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Human Factors in Product Design


Devices or systems are more likely to be used as intended, safely, and effectively when user capabilities are reflected in their design. Users of a product, of equipment, or a system often vary along many dimensions. Consideration of basic physical and sensory capacities, including vision, hearing, manual dexterity, strength, and reach, can aid in designing safer and more “user-friendly” products. Cognitive functions, such as attention, memory, information processing, appreciation and understanding of hazards, and problem solving, as well as developmental changes that occur during the aging process, can also influence the safety, effectiveness, and ease of product use. The environment in which a product is used also may have an impact on people’s ability to interact with products and equipment, or to follow procedures. The legibility and clarity of displayed symbols, detection and distinctiveness of alarms, strength required to use the product, and requirements for reaching or operating controls may be shaped by the space in which users function.


Exponent scientists and engineers have studied human abilities and limitations. We have gained an understanding of the impact of environmental conditions on human behavior. Population data on the physical dimensions of males and females exist that we apply to issues of product design. We test the usability of products with human subjects to better understand user/product interactions. We examine records of injury events associated with the use of products to determine whether their designs contribute to any unique accident pattern or pose a risk of injury.

These types of methodologies have been applied to many product-user design questions that involve products and systems for the home, workplace, recreation, health care, and transportation. We have analyzed aspects of human factors in the development of new products, product components or features, design changes, and processes for product and equipment use. We have applied human factors analyses to the consideration of whether products should be recalled, and whether a design change is appropriate to address issues of safety or customer complaints. We have also considered the abilities and limitations of users with respect to issues raised about a specific product, equipment, or process involved in an accident.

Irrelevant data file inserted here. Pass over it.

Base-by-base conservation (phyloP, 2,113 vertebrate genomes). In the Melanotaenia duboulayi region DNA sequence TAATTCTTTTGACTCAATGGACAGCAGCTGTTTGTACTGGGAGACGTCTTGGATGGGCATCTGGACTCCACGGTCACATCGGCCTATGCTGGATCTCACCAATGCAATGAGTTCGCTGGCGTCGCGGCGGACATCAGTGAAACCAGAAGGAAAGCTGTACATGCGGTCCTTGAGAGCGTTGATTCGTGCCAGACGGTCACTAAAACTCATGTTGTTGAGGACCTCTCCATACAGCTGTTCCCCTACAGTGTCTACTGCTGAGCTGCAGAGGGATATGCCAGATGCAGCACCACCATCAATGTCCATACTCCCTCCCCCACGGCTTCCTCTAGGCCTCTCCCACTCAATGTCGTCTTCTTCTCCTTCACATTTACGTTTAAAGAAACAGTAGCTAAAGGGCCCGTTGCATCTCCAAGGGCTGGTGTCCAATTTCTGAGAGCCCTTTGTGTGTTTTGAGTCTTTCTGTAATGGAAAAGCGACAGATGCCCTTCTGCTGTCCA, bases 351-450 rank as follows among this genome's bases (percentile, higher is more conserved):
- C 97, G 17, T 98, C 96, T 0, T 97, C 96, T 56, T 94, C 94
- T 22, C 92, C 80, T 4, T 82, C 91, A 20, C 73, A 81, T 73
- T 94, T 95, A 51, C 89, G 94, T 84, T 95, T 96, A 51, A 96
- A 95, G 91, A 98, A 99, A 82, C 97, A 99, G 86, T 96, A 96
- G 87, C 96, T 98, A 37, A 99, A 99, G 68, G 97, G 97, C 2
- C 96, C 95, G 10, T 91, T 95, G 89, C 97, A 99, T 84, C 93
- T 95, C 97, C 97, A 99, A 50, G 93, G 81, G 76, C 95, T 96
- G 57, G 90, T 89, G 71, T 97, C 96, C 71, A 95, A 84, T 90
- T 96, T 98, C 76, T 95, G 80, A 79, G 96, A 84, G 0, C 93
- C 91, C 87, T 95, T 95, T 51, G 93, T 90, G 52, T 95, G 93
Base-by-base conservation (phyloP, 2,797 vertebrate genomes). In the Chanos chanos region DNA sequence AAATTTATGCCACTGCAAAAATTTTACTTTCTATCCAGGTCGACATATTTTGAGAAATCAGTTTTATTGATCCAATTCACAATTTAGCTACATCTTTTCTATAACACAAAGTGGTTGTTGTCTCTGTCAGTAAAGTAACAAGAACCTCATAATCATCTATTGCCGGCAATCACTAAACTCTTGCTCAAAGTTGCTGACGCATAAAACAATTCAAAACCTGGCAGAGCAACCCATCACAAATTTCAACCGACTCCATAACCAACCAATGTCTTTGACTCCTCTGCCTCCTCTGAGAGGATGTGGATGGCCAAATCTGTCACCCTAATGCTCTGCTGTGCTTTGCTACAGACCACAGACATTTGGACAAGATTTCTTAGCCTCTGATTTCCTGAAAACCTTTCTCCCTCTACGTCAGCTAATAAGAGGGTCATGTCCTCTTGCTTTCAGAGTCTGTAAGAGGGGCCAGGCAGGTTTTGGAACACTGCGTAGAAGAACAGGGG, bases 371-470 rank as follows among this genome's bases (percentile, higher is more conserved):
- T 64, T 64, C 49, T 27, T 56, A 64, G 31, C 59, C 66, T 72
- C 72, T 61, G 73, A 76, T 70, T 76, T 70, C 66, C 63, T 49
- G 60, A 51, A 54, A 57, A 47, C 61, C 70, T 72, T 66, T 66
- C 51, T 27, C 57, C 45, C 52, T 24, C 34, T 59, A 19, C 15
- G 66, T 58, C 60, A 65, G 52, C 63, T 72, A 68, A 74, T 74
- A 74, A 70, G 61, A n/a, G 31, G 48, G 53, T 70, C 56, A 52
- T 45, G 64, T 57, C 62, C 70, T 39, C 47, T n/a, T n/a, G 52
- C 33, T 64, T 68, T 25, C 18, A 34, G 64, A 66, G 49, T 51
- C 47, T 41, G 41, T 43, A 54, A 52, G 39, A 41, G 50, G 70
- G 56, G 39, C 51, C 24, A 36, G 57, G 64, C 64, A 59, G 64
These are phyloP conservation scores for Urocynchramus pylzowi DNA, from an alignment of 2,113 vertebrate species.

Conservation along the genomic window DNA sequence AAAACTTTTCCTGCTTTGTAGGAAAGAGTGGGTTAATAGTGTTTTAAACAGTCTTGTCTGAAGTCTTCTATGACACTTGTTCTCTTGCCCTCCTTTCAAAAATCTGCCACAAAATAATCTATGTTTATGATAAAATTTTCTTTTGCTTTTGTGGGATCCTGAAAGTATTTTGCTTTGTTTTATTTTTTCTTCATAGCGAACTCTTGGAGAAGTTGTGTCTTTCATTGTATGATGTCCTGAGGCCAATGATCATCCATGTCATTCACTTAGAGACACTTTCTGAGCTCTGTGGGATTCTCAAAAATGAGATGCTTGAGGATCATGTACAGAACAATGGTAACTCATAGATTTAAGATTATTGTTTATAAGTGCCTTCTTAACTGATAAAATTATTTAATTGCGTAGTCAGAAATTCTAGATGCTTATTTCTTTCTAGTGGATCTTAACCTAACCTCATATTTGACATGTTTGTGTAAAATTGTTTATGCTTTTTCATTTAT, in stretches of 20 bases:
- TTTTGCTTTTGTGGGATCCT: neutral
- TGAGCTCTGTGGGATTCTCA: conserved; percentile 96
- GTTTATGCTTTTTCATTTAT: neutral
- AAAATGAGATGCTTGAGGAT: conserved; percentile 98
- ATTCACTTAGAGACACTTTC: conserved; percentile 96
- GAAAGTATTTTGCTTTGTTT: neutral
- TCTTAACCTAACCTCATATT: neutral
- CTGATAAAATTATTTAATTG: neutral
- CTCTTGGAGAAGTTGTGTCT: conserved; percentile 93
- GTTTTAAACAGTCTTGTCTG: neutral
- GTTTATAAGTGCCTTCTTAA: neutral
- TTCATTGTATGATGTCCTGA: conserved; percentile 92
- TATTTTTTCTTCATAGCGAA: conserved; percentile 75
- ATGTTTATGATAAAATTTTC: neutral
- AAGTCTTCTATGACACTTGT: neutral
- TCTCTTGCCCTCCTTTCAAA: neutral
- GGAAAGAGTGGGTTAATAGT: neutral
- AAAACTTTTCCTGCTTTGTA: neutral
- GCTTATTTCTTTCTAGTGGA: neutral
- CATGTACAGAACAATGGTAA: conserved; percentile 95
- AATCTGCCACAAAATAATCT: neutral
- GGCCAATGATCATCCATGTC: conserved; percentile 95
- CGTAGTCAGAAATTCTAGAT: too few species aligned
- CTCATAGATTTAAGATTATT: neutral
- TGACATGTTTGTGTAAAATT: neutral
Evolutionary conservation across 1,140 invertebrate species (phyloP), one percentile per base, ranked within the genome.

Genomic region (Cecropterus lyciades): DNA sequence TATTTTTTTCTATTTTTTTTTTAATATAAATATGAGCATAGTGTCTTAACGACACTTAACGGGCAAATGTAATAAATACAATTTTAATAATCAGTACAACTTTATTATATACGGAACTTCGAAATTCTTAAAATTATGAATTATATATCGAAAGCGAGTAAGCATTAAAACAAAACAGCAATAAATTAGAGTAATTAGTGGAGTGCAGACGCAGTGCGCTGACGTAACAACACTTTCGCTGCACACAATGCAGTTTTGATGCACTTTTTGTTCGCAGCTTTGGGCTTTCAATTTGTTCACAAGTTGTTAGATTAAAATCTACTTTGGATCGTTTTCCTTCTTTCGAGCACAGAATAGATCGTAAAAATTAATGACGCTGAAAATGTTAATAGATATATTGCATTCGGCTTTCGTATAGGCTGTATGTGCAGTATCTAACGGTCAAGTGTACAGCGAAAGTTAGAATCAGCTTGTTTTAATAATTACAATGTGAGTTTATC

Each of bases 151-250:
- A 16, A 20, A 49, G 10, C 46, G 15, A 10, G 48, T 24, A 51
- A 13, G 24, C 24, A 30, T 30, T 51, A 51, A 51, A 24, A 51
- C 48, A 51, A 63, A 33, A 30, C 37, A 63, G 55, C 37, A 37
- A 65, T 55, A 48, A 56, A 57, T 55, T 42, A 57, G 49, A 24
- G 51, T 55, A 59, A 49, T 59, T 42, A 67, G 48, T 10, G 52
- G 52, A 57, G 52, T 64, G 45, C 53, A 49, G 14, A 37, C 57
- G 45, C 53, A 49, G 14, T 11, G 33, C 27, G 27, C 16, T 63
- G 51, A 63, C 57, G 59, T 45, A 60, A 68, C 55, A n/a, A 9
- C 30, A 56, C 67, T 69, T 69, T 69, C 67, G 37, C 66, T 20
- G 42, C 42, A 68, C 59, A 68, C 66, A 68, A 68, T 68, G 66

Our services include:

  • Task analysis of product use, cleaning, maintenance, service, and disposal 
  • "Out-of-the-box" usability testing of products 
  • User adaptation to design changes 
  • Design specification development based on target user population’s perceptual, cognitive, and physical capabilities and limitations 
  • Risk/hazard analysis 
  • Application of data on human perception (e.g., visual, auditory, tactile) to product displays and signals 
  • Comparison of product-associated injury events with background rates for the population 
  • Assistance with development of internal product design standards 
  • Training on the application of human factors to product and process design 
  • User testing of types and layouts of controls and displays 
  • Analysis of user errors during product use 
  • Review of design features to reduce product use by unintended users 
  • Comparison of the use of old and new designs of products